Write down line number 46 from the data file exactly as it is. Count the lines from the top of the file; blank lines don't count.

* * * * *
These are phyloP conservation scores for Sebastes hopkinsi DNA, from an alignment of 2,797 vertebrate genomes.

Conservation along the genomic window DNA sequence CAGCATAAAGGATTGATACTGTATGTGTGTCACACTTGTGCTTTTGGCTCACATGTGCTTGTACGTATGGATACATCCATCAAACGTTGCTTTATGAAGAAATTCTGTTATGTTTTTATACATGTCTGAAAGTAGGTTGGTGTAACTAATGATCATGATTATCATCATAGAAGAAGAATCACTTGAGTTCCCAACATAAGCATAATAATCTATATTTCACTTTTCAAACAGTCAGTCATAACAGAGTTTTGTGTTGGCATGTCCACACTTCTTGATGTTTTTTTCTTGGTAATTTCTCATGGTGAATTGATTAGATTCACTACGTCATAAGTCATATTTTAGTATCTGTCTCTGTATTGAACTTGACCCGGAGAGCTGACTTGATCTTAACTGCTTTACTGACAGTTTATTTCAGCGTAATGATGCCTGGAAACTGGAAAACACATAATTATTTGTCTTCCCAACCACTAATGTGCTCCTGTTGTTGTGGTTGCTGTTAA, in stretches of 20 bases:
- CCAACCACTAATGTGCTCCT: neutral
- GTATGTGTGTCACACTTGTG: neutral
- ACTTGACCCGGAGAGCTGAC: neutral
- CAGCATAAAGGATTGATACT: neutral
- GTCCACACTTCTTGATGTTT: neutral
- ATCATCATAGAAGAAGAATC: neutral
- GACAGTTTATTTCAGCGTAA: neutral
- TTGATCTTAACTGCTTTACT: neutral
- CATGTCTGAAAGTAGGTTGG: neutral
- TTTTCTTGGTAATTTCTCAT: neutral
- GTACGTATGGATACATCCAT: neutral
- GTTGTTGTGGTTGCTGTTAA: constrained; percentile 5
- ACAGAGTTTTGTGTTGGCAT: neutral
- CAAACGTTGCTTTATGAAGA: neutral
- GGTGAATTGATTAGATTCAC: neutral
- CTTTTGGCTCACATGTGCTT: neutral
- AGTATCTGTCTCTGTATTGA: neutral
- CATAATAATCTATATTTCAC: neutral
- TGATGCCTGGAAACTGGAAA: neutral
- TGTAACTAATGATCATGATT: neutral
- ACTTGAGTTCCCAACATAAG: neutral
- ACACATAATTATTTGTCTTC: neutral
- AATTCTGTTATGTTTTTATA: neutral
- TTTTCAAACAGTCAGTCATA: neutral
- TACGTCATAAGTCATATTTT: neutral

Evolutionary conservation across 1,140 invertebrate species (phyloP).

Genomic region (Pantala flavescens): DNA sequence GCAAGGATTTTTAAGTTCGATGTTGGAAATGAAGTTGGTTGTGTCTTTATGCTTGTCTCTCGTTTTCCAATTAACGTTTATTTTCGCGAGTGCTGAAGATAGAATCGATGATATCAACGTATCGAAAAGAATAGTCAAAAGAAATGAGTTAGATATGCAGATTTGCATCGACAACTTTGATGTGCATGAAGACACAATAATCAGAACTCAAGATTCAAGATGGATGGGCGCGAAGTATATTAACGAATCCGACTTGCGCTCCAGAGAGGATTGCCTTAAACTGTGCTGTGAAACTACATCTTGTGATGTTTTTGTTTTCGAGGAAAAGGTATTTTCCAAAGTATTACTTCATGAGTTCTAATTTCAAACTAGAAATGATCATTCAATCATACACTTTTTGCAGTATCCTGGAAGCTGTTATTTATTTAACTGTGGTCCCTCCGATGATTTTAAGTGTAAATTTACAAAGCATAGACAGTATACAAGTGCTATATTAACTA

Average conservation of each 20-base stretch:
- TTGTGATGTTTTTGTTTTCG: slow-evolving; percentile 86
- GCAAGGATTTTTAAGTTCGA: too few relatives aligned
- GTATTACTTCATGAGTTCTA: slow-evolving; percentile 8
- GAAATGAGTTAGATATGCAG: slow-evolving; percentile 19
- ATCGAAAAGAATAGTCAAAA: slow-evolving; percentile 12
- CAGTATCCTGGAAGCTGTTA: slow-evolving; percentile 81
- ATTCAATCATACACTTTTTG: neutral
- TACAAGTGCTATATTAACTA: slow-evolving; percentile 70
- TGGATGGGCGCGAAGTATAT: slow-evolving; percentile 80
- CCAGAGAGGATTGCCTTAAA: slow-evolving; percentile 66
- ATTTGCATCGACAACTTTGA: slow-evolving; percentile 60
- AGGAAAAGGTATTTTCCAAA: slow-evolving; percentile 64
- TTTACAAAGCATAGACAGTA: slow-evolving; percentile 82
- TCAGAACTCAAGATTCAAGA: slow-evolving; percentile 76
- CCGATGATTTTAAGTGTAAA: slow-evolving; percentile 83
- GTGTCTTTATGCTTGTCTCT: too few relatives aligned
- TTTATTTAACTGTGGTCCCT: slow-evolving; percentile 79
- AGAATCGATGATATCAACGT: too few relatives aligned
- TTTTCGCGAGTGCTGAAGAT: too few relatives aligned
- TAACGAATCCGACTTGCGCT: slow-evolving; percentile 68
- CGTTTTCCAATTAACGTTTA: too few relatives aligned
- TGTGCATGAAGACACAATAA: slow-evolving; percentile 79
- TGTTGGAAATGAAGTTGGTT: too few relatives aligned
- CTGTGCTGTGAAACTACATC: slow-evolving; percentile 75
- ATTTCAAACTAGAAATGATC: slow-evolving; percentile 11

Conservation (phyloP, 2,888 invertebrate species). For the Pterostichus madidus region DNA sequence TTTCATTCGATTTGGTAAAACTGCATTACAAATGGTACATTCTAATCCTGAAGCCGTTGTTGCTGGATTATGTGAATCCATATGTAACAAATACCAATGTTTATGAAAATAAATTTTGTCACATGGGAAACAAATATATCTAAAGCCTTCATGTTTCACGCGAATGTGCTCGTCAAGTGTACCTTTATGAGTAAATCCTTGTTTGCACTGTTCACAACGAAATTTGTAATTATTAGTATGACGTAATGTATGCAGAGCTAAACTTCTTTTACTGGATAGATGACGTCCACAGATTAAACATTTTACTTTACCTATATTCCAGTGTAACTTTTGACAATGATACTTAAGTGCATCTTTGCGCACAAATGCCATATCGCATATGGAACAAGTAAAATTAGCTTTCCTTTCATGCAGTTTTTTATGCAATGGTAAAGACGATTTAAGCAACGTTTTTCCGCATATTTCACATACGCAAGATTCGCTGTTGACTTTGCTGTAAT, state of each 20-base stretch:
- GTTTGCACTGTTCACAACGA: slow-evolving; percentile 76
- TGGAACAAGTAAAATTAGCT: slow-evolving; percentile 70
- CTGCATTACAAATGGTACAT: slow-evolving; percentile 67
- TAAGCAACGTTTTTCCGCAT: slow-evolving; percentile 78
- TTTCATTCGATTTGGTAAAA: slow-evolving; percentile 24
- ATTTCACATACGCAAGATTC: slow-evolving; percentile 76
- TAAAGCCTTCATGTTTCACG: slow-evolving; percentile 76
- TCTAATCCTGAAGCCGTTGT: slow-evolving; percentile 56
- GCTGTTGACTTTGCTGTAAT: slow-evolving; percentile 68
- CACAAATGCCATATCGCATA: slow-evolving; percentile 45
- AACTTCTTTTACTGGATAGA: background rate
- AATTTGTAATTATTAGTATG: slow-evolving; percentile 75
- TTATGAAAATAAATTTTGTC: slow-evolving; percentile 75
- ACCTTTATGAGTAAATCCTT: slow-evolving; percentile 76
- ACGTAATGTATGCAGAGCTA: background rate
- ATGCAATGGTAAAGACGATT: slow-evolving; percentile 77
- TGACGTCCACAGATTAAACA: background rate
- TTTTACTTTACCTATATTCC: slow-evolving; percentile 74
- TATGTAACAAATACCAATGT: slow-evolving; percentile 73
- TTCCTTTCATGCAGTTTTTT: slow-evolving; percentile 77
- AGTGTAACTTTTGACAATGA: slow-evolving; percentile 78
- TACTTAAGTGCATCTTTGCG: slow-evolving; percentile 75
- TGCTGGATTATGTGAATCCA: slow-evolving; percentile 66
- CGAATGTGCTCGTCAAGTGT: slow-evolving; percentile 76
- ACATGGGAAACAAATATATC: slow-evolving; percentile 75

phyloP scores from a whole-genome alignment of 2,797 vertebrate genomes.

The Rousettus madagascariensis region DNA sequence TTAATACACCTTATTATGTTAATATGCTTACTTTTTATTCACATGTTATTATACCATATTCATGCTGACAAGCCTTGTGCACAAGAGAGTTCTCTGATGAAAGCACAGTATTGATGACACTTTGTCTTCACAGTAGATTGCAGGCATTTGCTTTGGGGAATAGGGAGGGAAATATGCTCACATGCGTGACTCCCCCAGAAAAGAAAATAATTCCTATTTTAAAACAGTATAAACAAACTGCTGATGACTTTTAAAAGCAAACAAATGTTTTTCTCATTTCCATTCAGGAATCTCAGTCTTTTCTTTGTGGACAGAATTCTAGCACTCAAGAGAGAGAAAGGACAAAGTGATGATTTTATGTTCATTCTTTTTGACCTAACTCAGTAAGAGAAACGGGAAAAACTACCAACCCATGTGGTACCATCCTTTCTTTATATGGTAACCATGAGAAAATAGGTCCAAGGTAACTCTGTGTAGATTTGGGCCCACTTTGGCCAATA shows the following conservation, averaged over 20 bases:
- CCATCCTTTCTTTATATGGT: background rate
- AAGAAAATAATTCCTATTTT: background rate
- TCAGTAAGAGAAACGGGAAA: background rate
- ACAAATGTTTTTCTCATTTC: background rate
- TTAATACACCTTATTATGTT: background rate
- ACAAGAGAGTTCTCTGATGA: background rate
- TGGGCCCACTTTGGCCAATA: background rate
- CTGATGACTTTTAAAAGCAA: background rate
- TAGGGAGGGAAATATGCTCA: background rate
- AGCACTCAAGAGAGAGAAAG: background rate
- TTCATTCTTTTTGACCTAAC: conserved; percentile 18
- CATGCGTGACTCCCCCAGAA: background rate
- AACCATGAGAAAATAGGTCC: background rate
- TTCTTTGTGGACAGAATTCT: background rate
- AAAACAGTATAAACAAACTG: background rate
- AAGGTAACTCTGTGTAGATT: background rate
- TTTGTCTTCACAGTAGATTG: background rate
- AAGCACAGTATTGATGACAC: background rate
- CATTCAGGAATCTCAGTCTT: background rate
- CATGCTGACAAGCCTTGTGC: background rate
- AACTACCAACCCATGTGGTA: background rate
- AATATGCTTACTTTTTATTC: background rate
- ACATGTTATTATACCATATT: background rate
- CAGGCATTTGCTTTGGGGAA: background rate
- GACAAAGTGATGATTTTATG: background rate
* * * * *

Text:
- GTGTCTTTATGCTTGTCTCT: too few relatives aligned